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But if an electron is really found at a point where it electrical potential energy is greater than the ground state energy, would it be a violation of energy conservation (unless it then possesses negative kinetic energy)?

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But if an electron is really found at a point where it electrical potential energy is greater than the ground state energy, would it be a violation of energy conservation (unless it then possesses negative kinetic energy)?

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Nugatory

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Easy - you observed it in a position where the potential was such that the only way of making E

OK, that's a totally unhelpful answer because it's just restating your original question....

Here's what's going on: the total energy of the system (for this problem, that's the electron and the measuring apparatus) is conserved. If we find the electron at classically forbidden location, there has to have been be a net transfer of energy from the measuring apparatus to the electron, and the negative KE of the electron is a convenient book-keeping device for accounting for this transfer. However, the negative KE isn't "real' in the sense that the electron was floating around in the classically forbidden region with some definite KE that happens to be negative; the electron didn't have a definite position and KE until we measured it.

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That means if we are going to really detect such negative KE electron, it would inevitably absorb enough energy from the measuring device to turn it into a state with positive KE to be observable... could this be "proved" using quantum theory? (e.g. showing that using photons of insufficient energy to pay off the negative KE, it is impossible to interact with the electron in that region, or something like that...)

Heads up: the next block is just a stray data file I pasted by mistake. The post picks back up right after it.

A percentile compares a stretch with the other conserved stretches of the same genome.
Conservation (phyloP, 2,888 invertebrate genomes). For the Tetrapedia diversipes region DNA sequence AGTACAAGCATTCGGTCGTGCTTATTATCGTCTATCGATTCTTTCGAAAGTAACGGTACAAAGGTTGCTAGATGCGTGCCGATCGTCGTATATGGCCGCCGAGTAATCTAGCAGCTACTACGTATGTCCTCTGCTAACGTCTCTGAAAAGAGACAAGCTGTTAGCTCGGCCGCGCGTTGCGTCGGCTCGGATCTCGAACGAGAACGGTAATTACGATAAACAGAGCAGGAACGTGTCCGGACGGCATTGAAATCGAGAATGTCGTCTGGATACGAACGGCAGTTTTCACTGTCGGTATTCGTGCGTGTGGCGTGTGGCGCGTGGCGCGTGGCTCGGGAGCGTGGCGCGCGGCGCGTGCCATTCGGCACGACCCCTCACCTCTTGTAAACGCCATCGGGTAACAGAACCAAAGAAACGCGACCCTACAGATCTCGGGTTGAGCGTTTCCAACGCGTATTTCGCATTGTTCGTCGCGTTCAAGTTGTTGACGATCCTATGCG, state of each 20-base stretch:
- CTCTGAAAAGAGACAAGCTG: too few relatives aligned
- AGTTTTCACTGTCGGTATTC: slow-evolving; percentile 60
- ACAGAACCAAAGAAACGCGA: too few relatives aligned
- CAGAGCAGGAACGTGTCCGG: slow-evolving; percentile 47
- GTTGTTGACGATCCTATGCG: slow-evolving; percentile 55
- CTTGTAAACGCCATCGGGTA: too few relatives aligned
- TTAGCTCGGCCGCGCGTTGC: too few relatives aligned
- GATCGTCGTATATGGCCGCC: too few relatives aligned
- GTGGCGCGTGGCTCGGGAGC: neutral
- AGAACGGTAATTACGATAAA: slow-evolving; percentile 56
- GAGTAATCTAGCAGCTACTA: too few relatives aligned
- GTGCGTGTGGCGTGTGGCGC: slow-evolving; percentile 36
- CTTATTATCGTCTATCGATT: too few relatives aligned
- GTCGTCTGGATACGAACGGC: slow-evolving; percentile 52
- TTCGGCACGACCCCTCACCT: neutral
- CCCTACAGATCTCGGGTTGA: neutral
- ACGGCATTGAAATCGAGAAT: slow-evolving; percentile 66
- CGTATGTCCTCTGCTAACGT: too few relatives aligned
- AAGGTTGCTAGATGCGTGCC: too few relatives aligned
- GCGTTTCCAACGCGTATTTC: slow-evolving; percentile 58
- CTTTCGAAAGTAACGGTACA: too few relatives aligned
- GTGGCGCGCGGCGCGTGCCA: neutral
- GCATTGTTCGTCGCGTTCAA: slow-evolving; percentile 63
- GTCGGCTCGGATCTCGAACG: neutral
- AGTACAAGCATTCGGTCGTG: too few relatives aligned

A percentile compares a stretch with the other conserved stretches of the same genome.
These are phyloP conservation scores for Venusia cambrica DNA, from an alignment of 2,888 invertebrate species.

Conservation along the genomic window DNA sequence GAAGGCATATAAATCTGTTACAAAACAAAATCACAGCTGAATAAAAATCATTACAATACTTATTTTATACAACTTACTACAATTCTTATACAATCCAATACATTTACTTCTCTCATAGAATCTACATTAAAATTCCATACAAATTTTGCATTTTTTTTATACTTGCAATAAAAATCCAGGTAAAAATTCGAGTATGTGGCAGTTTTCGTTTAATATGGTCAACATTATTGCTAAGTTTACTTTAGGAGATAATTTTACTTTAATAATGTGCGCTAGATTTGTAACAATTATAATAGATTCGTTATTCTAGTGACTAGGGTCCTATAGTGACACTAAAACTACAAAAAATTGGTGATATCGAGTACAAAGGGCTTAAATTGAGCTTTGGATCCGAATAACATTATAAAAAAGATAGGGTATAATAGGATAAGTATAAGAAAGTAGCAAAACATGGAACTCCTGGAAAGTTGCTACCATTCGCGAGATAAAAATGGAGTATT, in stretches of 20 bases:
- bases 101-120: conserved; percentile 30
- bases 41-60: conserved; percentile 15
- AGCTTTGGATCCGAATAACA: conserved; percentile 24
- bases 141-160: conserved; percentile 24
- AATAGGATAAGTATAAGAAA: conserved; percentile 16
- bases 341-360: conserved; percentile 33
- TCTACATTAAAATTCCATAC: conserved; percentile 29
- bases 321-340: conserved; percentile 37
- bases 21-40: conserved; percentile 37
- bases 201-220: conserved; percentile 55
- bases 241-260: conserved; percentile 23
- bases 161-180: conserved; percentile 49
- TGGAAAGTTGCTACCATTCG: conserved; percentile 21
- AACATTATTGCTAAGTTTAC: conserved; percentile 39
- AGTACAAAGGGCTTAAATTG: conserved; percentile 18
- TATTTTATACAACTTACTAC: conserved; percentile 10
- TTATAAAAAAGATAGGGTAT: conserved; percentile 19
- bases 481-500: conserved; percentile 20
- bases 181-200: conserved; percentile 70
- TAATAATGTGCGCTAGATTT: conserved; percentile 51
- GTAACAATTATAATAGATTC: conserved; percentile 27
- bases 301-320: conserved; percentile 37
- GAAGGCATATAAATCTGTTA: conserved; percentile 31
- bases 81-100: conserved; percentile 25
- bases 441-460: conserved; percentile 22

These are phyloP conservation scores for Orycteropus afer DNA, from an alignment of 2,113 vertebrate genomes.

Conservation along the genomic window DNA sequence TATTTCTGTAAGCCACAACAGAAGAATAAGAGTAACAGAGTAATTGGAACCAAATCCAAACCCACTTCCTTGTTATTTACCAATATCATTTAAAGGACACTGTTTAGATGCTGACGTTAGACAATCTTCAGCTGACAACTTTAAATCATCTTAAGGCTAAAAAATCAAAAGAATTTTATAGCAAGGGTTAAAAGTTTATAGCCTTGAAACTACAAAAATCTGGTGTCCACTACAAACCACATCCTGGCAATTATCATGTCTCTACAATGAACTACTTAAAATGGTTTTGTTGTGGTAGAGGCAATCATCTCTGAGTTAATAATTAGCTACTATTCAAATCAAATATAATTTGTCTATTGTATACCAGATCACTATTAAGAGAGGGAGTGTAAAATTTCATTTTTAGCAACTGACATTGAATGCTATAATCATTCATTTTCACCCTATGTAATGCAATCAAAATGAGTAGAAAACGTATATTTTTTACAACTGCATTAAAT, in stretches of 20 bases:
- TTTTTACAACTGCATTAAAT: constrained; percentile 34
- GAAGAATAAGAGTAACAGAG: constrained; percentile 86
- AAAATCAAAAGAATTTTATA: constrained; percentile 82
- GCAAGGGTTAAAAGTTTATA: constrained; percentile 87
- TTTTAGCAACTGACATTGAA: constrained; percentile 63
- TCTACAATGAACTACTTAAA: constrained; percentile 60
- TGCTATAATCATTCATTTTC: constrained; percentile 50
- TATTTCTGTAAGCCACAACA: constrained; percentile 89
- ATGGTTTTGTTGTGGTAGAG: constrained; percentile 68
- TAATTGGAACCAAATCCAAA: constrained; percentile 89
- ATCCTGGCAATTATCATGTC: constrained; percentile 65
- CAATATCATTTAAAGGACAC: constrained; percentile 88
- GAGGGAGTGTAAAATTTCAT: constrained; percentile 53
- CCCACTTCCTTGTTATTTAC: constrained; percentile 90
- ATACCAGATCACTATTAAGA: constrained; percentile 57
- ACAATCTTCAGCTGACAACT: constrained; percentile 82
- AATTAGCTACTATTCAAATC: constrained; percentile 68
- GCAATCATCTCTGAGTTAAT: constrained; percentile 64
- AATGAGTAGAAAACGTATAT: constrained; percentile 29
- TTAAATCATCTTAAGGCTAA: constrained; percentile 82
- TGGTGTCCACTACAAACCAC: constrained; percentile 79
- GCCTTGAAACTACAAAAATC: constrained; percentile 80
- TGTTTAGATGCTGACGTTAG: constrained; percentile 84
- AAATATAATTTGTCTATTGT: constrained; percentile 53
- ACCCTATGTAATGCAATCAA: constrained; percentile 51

Or are we just satisfied to accept it, as this is the only "reasonable" way things could have happened?

Or are we just satisfied to accept it, as this is the only "reasonable" way things could have happened?

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This is very interesting question. I cannot answer it but I would like to comment that in QM you can break the conservation of energy for an interval of order ΔE ≈h / T.

Anyway as I have read from QED, there must be always a way to compensate this difference of energy, I don't know how can it be done in this case.

Best regards,

Sergio

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As a test, I once took the wave function of the first S level of the hydrogen atom and integrated through the space:

e * V(x)[itex]|ψ|^{2}[/itex] + [itex]|∇ψ|^{2}[/itex] / m

Where V(x) is the potential at any point and ∇ψ would be de density of momentum. The result of the integration gave me -13.6 eV, consistent with the fact that the electron is everywhere.

So, probably you will not be able to find the electron very far from the nucleus until you can give it the necessary energy.

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It would be interesting to know that the first term e * V(x)[itex]|ψ|^{2}[/itex] has the value of EPE of electron at Bohr radius and the value of the second term [itex]|∇ψ|^{2}[/itex] / m consistent with the KE of a "classical" electron moving in that orbit.As a test, I once took the wave function of the first S level of the hydrogen atom and integrated through the space:

e * V(x)[itex]|ψ|^{2}[/itex] + [itex]|∇ψ|^{2}[/itex] / m

Where V(x) is the potential at any point and ∇ψ would be de density of momentum. The result of the integration gave me -13.6 eV, consistent with the fact that the electron is everywhere.

The interpretation of [itex]|ψ|^{2}[/itex] as probability density of "finding" and electron at a point is weird as the act of "finding" also depends on the other party interacting with it at the spot which, as the discussion implies, must have sufficient energy for the interaction to occur. So the electron is not simply "there" with a certain probability....

It is also strange to think of the possibility of successfully interacting with the electron at far-away points given that there is sufficient energy to pay off the negative KE, although such probability is so small (well, if there is a large no. of H atoms and these probabilities all add up...)

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